Wednesday, February 23, 2011

Governing A Post Gaddafi Libya could be a Nightmare

Libyan population of 6.5 million comprises of various tribes. Col Gaddafi comes from a smaller tribe - Gaddafa, based in Sirte. Warfalla is by far the largest tribe with nearly one million members. Warfalla has been opposed to Gaddafi for quite some time and it is the Warfalla who have captured Ben Ghazi.

Gaddafi cleverly included various tribes into the armed forces to keep them happy. However, after the last uprising, he excluded the Warfalla from some of the military functions and from the air force.

The armed forces have various components including the revolutionary guards, which are thought to be loyal to Gaddafi. The rest of the armed forces do not have enough power to overthrow Gaddafi and start a civilian transition like currently under way in Egypt.

The biggest problem in post Gaddafi Libya will be to unite all the tribes. So far there is no clear leader who can command the respect of all tribes (including the Gaddafa tribe) to govern effectively after Gaddafi.

The real danger is that Libya will splinter into small tribal fiefdoms, all fighting over oil revenues. Gaddafi's departure is only a question of time, but post Gaddafi picture does not look very pretty.

Tuesday, February 22, 2011

Has Gaddafi Gone Mad?

A defiant Muammar Gaddafi is threatening bloodshed and revenge against protesters, he sounds like a mad man. It seems that even after ruling Libya for 41 years, his desire for power is not satiated. He is willing to destroy Libya rather than accept reality and step down.

The day Hosni Mubarak was ousted, Gaddafi should have initiated an orderly transition to democratic rule. Gaddafi's defiance can only cause more death and destruction resulting possibly in the breakup of Libya. Even if he overcomes the situation momentarily, his game is up and chances of him lasting as a ruler are minimal.

US wielded a great deal of influence with Egyptian military, hence were able to ensure Mubarak's departure, but there is no such connection here. Gaddafi is his own man and does not listen to anyone, so unfortunately there is no one to influence him to make the right decision at this critical juncture.

Let us hope better sense will prevail in the end and Gaddafi will decide to hand power to a new civilian administration.

Monday, February 21, 2011

Libya in Turmoil II

Al-Jazeera English reports more protests and violence in Libya

Libya in Turmoil, is Civil War imminent?

The riots in Ben Ghazi and other Libyan cities have become violent. Gaddafi's security forces have responded with force and brutality. It appears that protesters overran a Cantonment in Ben Ghazi capturing tanks and other military weapons. Ben Ghazi now seems to be in the hands of protesters.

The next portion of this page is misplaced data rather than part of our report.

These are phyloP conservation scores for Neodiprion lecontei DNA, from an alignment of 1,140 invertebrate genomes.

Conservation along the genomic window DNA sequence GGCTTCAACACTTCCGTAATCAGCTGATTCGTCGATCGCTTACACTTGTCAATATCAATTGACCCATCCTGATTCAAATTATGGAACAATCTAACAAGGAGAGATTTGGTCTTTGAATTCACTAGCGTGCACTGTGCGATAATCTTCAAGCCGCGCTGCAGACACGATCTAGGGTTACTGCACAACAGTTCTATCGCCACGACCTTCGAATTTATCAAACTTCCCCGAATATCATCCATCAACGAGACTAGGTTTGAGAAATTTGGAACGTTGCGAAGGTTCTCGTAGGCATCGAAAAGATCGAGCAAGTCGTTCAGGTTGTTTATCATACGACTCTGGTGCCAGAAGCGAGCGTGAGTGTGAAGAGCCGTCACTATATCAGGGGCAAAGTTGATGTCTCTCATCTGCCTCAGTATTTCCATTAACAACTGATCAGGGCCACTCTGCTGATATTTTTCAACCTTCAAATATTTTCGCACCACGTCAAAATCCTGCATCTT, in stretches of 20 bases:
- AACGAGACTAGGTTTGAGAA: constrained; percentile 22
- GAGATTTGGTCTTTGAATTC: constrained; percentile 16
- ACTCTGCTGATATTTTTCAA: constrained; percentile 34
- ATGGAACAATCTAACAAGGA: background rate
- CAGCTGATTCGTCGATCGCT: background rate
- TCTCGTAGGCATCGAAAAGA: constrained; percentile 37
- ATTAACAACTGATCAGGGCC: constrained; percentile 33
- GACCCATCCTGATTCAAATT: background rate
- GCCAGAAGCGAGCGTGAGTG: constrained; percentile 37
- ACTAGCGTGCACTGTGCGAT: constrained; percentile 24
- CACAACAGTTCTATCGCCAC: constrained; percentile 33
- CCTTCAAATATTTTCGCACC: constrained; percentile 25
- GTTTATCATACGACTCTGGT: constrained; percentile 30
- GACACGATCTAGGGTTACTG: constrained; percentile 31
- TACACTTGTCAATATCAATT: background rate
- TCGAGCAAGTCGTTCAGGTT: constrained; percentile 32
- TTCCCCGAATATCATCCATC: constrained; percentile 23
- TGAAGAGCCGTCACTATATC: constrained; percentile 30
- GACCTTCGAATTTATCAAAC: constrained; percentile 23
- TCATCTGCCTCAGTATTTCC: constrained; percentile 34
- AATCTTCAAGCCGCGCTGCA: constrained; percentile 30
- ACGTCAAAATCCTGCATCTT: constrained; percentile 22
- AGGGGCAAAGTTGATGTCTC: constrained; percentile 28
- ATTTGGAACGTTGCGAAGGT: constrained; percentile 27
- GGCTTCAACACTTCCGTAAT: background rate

The stark warning on live television by Gaddafi's son yesterday does not bode well for Libya and may in fact lead this (relatively calm - until now) country into civil war.

Gaddafi has ruled the country unchallenged for almost 41 years since he overthrew King Idris in 1969. Contrary to other Arab rulers, Gaddafi does not seem to have amassed wealth in his personal accounts. He has used oil revenues for welfare of his citizens. The poor in Libya may be content and not inclined to riot.

The revolution in Libya is quite different from that in Tunisia and Egypt, where corrupt rulers held sway for a very long time. In Libya, it is matter of freedom and democracy and removing restrictions from a state shackle hold. The middle and educated classes want a proper democracy, freedom of assembly and speech and quite rightly so.

There is a new awakening in the Middle East and NO this is not because of George W. Bush's disastrous war in Iraq, which killed 100,000 Iraqis and 6,000 Americans. Egypt has shown us that regime change can be accomplished without violence provided it is home grown and people are united. There is a new mood in the Middle East and despotic rulers better watch out.

Libya is not Gaddafi's personal fiefdom, he should step down and let an orderly process of change take place. His son's tone was defiant and threatening, promising to unleash the armed forces on the protesters. This may just be a last ditch effort by a dying regime. However, if the armed forces are brought to streets to crush the protesters that could lead to a civil war with horrific consequences.

The Libyan Armed forces should refuse orders to shoot their own people.